surrounding language learning itself. Its 15 units are organized into 6
Departments (East Asian Languages and Cultures; French and Italian; Germanic
Studies; Middle Eastern Studies; Russian; Spanish and Portuguese) and three
independent programs (Central European, Russian, and Eurasian Studies; Film
Studies; and Second Language Acquisition); 2 Centers (the Center for East
Asian Studies; the Roshan Center for Persian Studies); the Language House
Living-Learning Program, and the Summer Institute. To learn more about the
School of Languages, Literatures, and Cultures, please visit our website at:
3. Sacred Kingship in World History: Between Immanence and Transcendence
Hosted by the Oxford Centre for Global History and the University of Texas
Date: 25-26 May 2019
Location: Brasenose College, University of Oxford
Registration: £50 standard, £25 student
Includes entry to all conference sessions, tea/coffee and lunch on both days, and a drinks reception on 25th May
For more information: https://global.history.ox.ac.uk/event/conference-sacred-kingship-world-history-between-immanence-and-transcendence
4. Classical Central Asia in the Digital Age: Three Newly-Digitised Navoiy Manuscripts at the British Library
Thanks to a partnership between the British Library and the Tashkent State University of Uzbek Language and Literature named Alisher Navoiy, three manuscripts including the poetical works of Alisher Navoiy are now available online. These three items are the first Chagatai-language texts to be uploaded to the Library’s digitised manuscript holdings, a sample of the more than 110 Chagatai and Central Asian Turkic manuscripts held by the British Library as part of its Turkish and Turkic collections.
All three works contain Divans, or poetical compendia, of the work of Alisher Navoiy, also known as ‘Ali Shīr Navā’ī. Navoiy was born in 1441 CE in Herat, Afghanistan, at a time when it was part of the Timurid Empire, and died in the same city in 1501 CE. He is the national poet of Uzbekistan and is regarded as one of the great poets of the mediaeval Turkic world. His broad oeuvre is a testament to the cultural, intellectual and social flowering of Khorasan in the 15th century CE, and to the importance of Herat in the broad mosaic of Turkic cultural production. The works are also an introduction to classical Chagatai, the literary language of Turkic Central Asia and Siberia. Little known or studied today outside of specialist circles, Chagatai was also the language of the Mughals, who established their reign over parts of the Indian Subcontinent in 1526.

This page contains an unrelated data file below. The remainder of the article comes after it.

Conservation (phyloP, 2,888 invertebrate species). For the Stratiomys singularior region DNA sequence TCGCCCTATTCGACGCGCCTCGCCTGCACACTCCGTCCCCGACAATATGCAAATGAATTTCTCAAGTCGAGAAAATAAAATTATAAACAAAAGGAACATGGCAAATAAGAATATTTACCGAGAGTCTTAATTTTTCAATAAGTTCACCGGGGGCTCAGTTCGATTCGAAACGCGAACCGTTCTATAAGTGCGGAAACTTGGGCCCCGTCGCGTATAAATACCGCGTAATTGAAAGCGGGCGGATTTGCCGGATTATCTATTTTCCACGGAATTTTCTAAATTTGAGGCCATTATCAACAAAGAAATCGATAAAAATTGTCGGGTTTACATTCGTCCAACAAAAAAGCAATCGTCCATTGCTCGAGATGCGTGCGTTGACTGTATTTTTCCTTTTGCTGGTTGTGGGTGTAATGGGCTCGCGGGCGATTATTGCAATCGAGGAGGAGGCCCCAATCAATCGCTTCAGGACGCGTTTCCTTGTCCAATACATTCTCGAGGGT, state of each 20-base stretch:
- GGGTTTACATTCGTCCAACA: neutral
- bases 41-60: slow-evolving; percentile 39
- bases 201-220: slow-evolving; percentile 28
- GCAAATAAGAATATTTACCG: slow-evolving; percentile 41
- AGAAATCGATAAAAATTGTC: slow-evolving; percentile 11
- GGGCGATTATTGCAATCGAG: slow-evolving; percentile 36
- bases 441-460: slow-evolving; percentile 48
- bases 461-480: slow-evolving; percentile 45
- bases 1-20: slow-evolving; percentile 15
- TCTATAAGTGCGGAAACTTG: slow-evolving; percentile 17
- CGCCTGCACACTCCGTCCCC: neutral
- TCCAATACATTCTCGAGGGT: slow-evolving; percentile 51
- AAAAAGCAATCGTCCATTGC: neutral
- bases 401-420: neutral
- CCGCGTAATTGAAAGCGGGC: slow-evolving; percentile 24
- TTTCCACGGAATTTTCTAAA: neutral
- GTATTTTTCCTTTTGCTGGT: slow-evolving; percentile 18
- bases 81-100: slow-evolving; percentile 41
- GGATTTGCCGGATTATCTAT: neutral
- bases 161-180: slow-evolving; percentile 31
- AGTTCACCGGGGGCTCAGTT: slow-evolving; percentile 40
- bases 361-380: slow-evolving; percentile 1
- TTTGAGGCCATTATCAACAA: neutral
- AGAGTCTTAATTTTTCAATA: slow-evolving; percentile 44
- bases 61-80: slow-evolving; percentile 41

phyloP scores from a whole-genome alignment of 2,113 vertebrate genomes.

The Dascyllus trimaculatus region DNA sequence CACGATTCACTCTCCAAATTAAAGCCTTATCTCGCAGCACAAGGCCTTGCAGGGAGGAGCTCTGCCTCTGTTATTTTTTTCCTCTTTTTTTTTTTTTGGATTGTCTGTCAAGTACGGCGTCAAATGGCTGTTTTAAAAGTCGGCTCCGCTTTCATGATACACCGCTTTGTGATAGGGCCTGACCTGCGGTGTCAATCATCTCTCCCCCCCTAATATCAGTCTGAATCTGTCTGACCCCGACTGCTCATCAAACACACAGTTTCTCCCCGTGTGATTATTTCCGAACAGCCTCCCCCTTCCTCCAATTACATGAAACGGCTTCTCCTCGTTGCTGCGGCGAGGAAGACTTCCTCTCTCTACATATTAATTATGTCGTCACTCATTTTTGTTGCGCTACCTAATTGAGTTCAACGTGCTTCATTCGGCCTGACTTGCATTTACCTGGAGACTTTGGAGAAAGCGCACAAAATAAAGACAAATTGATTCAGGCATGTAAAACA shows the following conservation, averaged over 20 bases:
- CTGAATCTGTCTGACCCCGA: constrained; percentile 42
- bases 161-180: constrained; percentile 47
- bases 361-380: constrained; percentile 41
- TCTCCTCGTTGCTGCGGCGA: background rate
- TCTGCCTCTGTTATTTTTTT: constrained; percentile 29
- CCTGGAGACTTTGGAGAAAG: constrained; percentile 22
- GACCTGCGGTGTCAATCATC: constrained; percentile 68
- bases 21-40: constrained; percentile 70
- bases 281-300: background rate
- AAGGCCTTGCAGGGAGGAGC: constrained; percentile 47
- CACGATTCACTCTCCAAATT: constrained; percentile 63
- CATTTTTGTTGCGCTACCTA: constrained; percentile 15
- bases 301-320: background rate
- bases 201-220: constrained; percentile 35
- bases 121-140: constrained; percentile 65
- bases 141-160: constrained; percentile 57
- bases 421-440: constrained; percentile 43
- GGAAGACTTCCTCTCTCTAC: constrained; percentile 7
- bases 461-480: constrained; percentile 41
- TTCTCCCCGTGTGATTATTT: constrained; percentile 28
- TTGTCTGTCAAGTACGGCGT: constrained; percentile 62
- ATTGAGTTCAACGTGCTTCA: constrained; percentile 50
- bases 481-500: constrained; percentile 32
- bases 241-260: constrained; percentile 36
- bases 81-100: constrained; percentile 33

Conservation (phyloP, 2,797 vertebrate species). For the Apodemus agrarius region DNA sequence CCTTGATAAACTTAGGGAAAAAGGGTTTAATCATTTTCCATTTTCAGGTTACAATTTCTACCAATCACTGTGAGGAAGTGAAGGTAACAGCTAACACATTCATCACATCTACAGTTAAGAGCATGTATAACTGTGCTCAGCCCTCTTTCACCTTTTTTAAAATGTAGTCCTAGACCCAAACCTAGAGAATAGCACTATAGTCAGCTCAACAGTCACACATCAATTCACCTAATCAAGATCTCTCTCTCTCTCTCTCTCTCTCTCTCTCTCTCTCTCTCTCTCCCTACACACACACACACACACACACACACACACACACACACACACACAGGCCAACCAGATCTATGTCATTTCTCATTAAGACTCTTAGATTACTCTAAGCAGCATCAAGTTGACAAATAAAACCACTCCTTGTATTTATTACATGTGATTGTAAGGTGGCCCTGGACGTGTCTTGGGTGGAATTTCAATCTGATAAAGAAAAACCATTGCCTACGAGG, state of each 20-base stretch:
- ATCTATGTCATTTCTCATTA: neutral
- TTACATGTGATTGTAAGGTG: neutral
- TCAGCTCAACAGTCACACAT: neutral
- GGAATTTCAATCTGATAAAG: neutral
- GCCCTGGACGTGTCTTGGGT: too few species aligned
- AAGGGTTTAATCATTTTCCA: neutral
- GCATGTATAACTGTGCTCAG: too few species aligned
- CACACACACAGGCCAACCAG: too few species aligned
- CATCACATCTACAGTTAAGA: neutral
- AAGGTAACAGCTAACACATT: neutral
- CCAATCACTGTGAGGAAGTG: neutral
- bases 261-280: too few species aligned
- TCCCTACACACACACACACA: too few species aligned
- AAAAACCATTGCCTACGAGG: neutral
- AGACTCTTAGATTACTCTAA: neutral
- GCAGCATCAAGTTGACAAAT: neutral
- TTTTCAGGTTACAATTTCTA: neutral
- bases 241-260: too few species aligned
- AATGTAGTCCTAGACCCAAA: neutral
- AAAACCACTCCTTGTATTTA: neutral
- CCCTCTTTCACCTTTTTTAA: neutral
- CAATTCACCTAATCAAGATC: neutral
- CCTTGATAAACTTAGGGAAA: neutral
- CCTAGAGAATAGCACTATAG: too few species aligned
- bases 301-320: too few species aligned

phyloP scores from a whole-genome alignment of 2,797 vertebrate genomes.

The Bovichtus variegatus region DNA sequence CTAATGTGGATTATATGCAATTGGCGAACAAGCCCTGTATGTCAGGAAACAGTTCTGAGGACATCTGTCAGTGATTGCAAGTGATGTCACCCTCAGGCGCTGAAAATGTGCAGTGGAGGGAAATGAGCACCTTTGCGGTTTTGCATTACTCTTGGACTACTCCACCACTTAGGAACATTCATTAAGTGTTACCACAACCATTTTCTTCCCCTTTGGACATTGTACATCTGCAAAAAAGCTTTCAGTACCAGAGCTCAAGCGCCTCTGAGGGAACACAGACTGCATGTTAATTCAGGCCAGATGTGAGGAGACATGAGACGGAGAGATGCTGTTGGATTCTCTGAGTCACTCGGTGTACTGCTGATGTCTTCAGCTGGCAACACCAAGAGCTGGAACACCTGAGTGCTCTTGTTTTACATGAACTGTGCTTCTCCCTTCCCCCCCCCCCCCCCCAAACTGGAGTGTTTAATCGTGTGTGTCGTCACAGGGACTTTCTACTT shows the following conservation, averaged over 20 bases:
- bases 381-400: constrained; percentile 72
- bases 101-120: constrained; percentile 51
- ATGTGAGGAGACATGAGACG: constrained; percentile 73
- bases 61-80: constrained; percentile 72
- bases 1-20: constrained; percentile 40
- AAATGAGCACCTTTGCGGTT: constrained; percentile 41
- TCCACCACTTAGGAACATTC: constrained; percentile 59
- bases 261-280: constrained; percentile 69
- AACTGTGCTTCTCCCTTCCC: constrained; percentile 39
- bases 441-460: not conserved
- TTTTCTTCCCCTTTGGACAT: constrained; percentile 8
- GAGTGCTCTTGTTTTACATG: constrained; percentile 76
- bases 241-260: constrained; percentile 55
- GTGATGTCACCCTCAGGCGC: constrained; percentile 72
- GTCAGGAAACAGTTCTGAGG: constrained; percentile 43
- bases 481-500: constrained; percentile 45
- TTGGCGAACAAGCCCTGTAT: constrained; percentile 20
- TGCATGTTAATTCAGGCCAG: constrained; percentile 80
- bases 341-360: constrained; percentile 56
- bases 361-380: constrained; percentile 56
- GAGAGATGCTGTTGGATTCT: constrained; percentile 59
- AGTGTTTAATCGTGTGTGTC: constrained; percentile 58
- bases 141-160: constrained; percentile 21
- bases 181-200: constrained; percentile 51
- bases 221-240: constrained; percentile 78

5. Centre for Islamic and West Asian Studies
Royal Holloway University of London
2nd Annual Conference on Islam, the West, and Radicalism
20 February 2019
For further information and to register see: https://ciwas2.eventbrite.com
6. The Sharmin and Bijan Mossavar-Rahmani Center for Iran and Persian Gulf Studies is currently accepting applications for a Postdoctoral Research Associate position starting in September 2019.
Application Link: https://www.princeton.edu/acad-positions/position/10521
Deadline for Application: 03/31/2019
If you have any questions, please contact email@example.com
7. Lecture: Comparative Philosophy Colloquium by Mohammad J. Esmaeili “Reading Aristotle’s Physics Today.”
11 February 2019
15:15 – 17:00 hrs
Mohammad J. Esmaeili obtained his doctorate in philosophy at the Iranian Institute of Philosophy in Tehran in 2011 with a dissertation on Aristotle’s dynamics in the Greek, Arabic and Latin commentary traditions. At present he is a senior researcher at the Institute. His research focuses on Aristotelian philosophy and science and their impact on the Islamic world, roughly until the end of the seventeenth century CE. Apart from the articles that he published so far on this subject, he also edited a number of books on Islamic philosophy. These days he is finalizing his editio princeps of the natural philosophy section of Abu ʼl-ʿAbbās al-Lawkarī’s (fl. ca. 500/1106) comprehensive philosophical encyclopaedia Bayān al-ḥaqq bi-ḍamān al-ṣidq, in eight books: 1) Lectures on physics, 2) de Caelo et Mundo, 3) de Generatione et Corruptione, 4) de Mineralibus, 5) Meteorologica, 6) de Anima, 7) de Plantis, and 8) de Animalibus.
For more information: